by Richard Knights

 

A man named Skops poured me into his own mouth. I burnt all the way down. I took the fervour that made his pupils shrink and the whites grow, I took his single deepest want, and then I took his life. I dripped into the cast with one cold desire.

The hammer struck me and I hummed. Another pound and I whispered the name Skops had pushed to my furthest edges. I plunged into flames and when I came up for breath there was one word on my point.

Pandread.

I sang the word each time I was struck. I saw a king who darkened lives with every firm command, a king who’d twisted good words to bad intent, a king who’d spent his endless days carving power with bloody tools.

Pandread.

I plunged into cold waters and rose with a cutting smile.

The dirty hut was filled with smoke. A wise man breathed the cloying fumes and spoke prophecies of a young boy killing a hard king. It sounded loose and contrived, when I had the heart of the man filling my eyes and my every thought. My edges hummed as I considered the wise man, and the smith who held me grew more agitated. He grumbled as he slid me into my sheath, and muttered every step to the market.

I was sold for thirty gold. I was worth more and I did a terrible job of staying calm. The buyer was a man with grey hair cut short and whipcord arms. His name was Jon the Finger. He met bandits on the road who were keen to steal from the old and weak, but I helped Jon the Finger. I turned in the right place and sang the right tune and when Jon had finished, standing amid the corpses heaving breaths, I whispered a name to him. Jon shook, wishing for more company than the wide-eyed horse at his side, but I was all that was there. Me and my whispered word.

Pandread.

Jon looked at me too often, not knowing what I was. He tried to leave me beneath an oak tree but he came sprinting back a moment later, digging me from beneath the autumn leaves. He tried again another day and I watched the moon rise and fall. But Jon returned and I went with him, laughing the name with each shift and step. I smiled when I saw the market, and hummed when I was sold.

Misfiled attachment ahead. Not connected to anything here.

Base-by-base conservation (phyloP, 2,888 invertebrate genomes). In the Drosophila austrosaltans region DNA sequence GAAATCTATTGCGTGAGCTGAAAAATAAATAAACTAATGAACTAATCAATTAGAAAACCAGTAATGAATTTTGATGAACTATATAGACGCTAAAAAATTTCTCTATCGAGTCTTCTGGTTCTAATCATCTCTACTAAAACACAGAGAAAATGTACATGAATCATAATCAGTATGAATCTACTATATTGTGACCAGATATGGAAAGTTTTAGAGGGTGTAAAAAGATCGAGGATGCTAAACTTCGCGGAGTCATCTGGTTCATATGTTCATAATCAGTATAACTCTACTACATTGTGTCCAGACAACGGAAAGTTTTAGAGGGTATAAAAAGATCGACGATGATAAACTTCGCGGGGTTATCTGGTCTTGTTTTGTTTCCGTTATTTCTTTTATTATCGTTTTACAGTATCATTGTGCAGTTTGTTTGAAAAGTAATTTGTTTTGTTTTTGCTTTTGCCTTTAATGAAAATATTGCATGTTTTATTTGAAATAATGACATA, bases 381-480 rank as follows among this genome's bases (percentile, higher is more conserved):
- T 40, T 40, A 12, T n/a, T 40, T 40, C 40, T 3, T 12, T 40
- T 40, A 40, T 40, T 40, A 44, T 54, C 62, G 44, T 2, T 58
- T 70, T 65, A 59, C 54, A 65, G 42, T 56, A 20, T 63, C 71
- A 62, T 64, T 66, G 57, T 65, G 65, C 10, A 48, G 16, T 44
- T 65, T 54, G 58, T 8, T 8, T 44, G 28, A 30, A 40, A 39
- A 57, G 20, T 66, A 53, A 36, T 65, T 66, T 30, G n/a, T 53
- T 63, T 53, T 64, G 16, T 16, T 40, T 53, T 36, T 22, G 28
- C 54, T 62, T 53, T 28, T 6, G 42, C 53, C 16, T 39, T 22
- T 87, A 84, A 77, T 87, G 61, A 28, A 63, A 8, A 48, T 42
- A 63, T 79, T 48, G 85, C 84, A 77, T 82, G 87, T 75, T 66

Isacarkt bought me for ten gold. I would have been offended, but that small offence was rust with what he did next. He took me to his carven home, eaten into a cliff and overlooking white waters, and walked me to his workshop. This backwater sorcerer sought to extend me, improve me, as though my edge had not already scored a dozen skins and my point pierced a beating heart.

At first I tried my best to sing and strip dear Isacarkt of all his precious skin, but then he laid lightning upon my edge. Another note joined my song. The world became clearer, sharper, like my mind was stretched taught. I mumbled the name at first, afraid of how my edges thrummed.

Isacarkt stopped. He leaned forward. I said the name again and Isacarkt frowned, slipping his pale hand around my hilt. He was breathing faster now, gripping me tight. I was ready to hunt and it was all I could do not to talk to the servants and the maids and the dozen guards between.

But instead, he threw me in the cupboard.

I did not know the darkness of a closed door, until it closed on me. I hummed, but no one heard. I screamed, but the shadows only laughed.

It galled me, when the door finally opened, that a boy should be the one to save me. He stole me away from the crusty sorcerer drunk on the idea of power without the courage to see it through. The boy ran and I ran with him, singing to his growing mind. I helped his hand when the bandits came, carving them into small pieces so that he could press north, towards the mountains and the castle.

We spent three years together. He grew taller, his shoulders wider. I helped him when he joined a warband, and swept him to the top. I made him angry. I made him impulsive. I pushed him when I should have stayed my hilt and thrust him into the bowels of Pandread’s castle too soon.

No matter.

Pandread was a darkness, but I was the fire. When the boy approached, blood sang in his ears so I added my voice to make an ugly ode to violence. A venerable melody the likes of which Pandread had never heard. We sang together, piercing Pandread’s mind as readily as the gaps he kindly left open. I was the colour of a dead man left in the sun. I was the sound of the wind as it slipped through the talons of a hawk. I spoke to Pandread with all the fits and glory of a life devoted, and pierced him through his heart.

That wizened man talked of prophecies and boys chosen to carve fate. He was wrong, that wise man. I carved fate. It was my point that pierced flesh, not the painted fool who held me. And now, with Pandread’s blood to fill desire’s void, I think I shall talk some sense into that wise man.

 

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Richard Knights is mechanical engineer who’s fallen through a few too many fantasy windows. He’s now traveling the world whilst trying to write his second fantasy novel.

 

 

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